Download PDF by John H. Montgomery: Agrochemicals Desk Reference

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By John H. Montgomery

ISBN-10: 0849321794

ISBN-13: 9780849321795

ISBN-10: 1420049216

ISBN-13: 9781420049213

ISBN-10: 1566701678

ISBN-13: 9781566701679

Very good source books are mixed to shape a unmarried entire database that provides summaries of environmental properties

The Agrochemicals and insecticides table Reference on CD-ROM includes particular information regarding 137 insecticides, serving as a primer of environmental toxicology and an in depth alternate identify index. Profiles of every pesticide provide

  • regulatory information
  • toxicity assessments
  • environmental destiny data
  • physical properties
  • acceptable publicity restrict values

    This CD-ROM is an up to date reference encouraged by way of the starting to be variety of examine guides and the continuing curiosity within the destiny, shipping, and remediation of unsafe ingredients. Featured are environmental and physical/chemical info on greater than three hundred compounds, together with insecticides, herbicides, and fungicides.
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    1981). When heptachlor (10 ppm) in sewage sludge was incubated under anaerobic conditions at 53°C for 24 hours, complete degradation was achieved (Hill and McCarty, 1967). , 1971). Heptachlor rapidly degraded when incubated with acclimated, mixed microbial cultures under aerobic conditions. 3% of the applied dosage was removed (Leigh, 1969). Soil. Heptachlor reacted with reduced hematin forming chlordene which decomposed to hexachlorocyclopentadiene and cyclopentadiene (Baxter, 1990). The reported half-life in soil is 9–10 months (Hartley and Kidd, 1987).

    Great Britain: British Crop Protection Council, 1991), 1141 p. © 2000 CRC PRESS LLC ABBREVIATIONS AND SYMBOLS Å α αa αb ≈ ACGIH ASTM asym atm b B β BCF bp C °C cal CAS CEC CERCLA CHRIS cm CL CS DOT ds dw δ EC50 et al. 15) acid dissociation constant distribution coefficient (cm) base dissociation constant distribution coefficient (cm3/g) kilogram Henry’s law constant (atm · m3/mol · K) Henry’s law constant (dimensionless) soil/sediment partition coefficient (organic carbon basis) soil/sediment partition coefficient (organic matter basis) n-octanol/water partition coefficient kilohertz kilopascal dissociation constant for water (10–14 at 25°C) less than less than or equal to liter pound lethal concentration necessary to kill 50% of the aquatic species tested lethal concentration necessary to kill 100% of the aquatic species tested lethal dose necessary to kill 50% of the mammals tested lower explosive limit meter meta (as in m-dichlorobenzene) molarity (moles/liter) mass milliequivalents milligram minute(s) milliliter mass of sorbed solute millimeters of mercury millimole mole melting point mass of solute in solution millivolt normality (equivalents/liter) normal (as in n-propyl, N-nitroso) effective porosity nanogram National Institute for Occupational Safety and Health nanometer ortho (as in o-dichlorobenzene) Occupational Safety and Health Administration specific density (unitless) © 2000 CRC PRESS LLC pP Pa pair PEL pH pKa pKb pKw ppb ppm P-t1/2 pv QSAR R Ra Rb RCRA Rd Rf RTECS S Sa SARA secSo Sw sp.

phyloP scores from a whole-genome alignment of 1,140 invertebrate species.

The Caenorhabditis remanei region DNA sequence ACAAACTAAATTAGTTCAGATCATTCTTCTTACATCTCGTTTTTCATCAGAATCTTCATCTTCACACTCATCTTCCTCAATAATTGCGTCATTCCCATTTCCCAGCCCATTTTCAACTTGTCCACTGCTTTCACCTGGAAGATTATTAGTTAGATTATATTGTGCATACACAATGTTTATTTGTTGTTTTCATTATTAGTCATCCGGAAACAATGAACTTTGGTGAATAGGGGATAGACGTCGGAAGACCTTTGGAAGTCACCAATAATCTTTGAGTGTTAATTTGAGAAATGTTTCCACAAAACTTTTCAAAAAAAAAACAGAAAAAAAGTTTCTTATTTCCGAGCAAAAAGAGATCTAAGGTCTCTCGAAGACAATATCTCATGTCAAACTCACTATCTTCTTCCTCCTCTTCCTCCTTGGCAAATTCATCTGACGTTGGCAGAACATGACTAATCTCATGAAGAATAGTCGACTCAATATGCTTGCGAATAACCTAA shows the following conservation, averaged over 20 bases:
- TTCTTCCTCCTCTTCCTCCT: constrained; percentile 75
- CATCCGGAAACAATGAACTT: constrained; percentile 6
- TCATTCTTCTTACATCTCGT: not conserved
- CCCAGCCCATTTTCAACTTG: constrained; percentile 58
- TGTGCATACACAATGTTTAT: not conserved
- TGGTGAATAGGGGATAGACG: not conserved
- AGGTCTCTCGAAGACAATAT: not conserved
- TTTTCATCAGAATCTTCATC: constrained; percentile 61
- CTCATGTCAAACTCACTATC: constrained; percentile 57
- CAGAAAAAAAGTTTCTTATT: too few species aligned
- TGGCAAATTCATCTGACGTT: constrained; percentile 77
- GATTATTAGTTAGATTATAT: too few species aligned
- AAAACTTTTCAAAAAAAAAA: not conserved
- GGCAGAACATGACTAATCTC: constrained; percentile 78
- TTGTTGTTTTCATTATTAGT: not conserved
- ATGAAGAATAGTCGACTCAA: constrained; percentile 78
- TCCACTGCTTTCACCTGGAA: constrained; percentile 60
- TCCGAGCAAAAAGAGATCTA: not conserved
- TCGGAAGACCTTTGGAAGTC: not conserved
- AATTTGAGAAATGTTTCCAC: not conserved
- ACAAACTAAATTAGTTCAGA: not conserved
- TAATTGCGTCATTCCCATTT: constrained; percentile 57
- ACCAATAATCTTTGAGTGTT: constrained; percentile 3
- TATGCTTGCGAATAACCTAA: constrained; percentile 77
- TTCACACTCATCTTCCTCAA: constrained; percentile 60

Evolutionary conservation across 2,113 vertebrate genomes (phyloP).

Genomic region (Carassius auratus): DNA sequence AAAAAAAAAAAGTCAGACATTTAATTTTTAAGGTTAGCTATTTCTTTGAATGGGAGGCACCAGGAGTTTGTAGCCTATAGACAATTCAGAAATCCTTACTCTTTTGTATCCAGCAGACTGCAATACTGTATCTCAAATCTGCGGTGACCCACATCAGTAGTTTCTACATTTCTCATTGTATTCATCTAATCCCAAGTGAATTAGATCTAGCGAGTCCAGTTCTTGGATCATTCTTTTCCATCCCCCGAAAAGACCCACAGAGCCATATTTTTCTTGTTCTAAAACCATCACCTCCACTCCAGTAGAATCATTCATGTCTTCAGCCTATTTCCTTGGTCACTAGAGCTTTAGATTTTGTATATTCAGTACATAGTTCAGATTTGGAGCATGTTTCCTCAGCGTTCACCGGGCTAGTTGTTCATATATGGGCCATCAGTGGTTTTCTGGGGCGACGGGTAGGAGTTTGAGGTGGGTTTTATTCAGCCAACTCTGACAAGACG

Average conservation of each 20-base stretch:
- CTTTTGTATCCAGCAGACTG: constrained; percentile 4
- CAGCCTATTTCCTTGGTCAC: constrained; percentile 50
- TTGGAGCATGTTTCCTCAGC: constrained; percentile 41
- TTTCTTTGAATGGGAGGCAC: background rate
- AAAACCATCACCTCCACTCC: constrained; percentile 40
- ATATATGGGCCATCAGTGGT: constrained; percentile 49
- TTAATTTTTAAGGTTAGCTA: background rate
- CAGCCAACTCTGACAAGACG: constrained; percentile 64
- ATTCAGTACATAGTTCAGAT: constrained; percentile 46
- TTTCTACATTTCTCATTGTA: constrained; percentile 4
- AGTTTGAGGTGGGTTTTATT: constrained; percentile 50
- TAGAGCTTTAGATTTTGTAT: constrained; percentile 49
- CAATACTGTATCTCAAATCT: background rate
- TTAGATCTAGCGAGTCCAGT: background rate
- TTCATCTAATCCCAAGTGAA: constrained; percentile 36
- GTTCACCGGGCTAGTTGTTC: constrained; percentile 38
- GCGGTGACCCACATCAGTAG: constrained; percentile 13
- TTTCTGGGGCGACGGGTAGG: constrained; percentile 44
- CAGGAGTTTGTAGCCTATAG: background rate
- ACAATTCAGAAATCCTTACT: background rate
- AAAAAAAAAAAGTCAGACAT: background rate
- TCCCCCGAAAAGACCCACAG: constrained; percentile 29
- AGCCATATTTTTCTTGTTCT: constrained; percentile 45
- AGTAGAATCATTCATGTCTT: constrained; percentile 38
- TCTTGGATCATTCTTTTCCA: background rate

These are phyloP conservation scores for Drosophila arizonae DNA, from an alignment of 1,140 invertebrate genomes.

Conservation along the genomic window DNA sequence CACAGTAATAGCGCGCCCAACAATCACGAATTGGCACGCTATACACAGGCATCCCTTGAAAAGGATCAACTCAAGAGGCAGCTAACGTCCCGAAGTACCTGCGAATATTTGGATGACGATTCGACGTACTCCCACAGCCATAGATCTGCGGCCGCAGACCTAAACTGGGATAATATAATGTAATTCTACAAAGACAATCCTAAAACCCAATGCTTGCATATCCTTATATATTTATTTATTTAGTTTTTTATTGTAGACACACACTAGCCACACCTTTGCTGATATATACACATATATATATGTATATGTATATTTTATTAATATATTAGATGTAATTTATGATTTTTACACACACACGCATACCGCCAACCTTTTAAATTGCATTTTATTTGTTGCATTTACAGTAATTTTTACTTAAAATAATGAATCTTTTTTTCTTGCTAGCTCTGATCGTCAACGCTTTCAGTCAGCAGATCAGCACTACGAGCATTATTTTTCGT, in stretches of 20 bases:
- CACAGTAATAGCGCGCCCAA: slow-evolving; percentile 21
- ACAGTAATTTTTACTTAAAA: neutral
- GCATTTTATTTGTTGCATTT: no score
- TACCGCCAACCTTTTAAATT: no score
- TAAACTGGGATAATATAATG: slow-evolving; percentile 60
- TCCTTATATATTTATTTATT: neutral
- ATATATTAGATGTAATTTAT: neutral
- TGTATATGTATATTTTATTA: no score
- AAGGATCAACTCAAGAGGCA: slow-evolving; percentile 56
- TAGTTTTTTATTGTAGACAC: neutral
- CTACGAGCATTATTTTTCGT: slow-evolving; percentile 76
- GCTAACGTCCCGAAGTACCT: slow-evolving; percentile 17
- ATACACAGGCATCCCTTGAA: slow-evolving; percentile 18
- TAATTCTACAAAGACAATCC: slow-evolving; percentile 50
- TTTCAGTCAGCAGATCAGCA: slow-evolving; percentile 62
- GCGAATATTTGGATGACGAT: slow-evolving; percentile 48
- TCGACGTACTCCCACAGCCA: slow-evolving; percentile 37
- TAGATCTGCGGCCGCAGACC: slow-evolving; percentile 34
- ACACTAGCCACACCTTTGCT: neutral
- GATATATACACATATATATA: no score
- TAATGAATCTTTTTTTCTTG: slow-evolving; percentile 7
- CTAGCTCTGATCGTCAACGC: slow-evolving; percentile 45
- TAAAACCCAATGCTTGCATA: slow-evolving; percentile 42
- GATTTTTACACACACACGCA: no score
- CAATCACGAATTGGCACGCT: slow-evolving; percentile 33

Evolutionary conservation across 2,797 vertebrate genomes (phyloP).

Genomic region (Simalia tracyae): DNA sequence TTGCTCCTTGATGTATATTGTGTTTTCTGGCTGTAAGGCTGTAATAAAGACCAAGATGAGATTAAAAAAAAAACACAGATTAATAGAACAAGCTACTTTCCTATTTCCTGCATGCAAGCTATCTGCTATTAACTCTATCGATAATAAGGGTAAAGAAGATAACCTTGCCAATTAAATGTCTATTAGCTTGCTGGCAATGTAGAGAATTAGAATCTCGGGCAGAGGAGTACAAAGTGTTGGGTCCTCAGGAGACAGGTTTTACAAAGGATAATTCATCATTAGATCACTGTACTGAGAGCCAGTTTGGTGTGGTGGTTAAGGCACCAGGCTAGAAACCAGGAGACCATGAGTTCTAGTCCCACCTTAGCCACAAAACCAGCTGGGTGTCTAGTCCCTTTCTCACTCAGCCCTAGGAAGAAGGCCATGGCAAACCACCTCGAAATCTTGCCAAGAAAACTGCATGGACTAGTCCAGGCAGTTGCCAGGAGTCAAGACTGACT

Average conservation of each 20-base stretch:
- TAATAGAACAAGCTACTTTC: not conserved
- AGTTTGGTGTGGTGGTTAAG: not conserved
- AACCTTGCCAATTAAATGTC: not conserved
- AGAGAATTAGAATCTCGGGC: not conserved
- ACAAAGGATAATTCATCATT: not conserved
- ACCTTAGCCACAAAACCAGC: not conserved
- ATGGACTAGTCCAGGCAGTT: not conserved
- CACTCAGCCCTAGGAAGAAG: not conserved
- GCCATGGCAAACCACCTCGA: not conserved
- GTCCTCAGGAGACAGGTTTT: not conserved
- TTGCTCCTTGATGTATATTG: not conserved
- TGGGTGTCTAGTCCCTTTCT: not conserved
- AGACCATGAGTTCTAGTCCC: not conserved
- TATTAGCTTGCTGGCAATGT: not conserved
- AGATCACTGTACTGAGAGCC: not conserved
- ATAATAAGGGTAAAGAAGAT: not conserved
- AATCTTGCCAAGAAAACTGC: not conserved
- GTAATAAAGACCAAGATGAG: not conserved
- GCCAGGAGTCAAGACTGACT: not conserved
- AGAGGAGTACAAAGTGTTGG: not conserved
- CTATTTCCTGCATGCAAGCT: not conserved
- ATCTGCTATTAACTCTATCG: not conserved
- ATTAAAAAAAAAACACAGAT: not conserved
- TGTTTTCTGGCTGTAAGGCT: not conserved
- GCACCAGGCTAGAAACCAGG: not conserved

Benson et al. (1971) reported a degradation yield of 99% when an acetone solution containing heptachlor epoxide was photolyzed at >300 nm for 11 hours. An identical degradation yield was achieved in only 60 minutes when the UV wavelength was reduced to >290 nm. © 2000 CRC PRESS LLC Graham et al. 3% degradation was achieved. In powdered form, however, only 5 days were required for complete degradation to occur. Chemical/Physical. Heptachlor epoxide will hydrolyze via nucleophilic attack at the epoxide moiety forming heptachlor diol which may undergo further hydrolysis forming heptachlor triol and hydrogen chloride (Kollig, 1993).

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    Agrochemicals Desk Reference by John H. Montgomery

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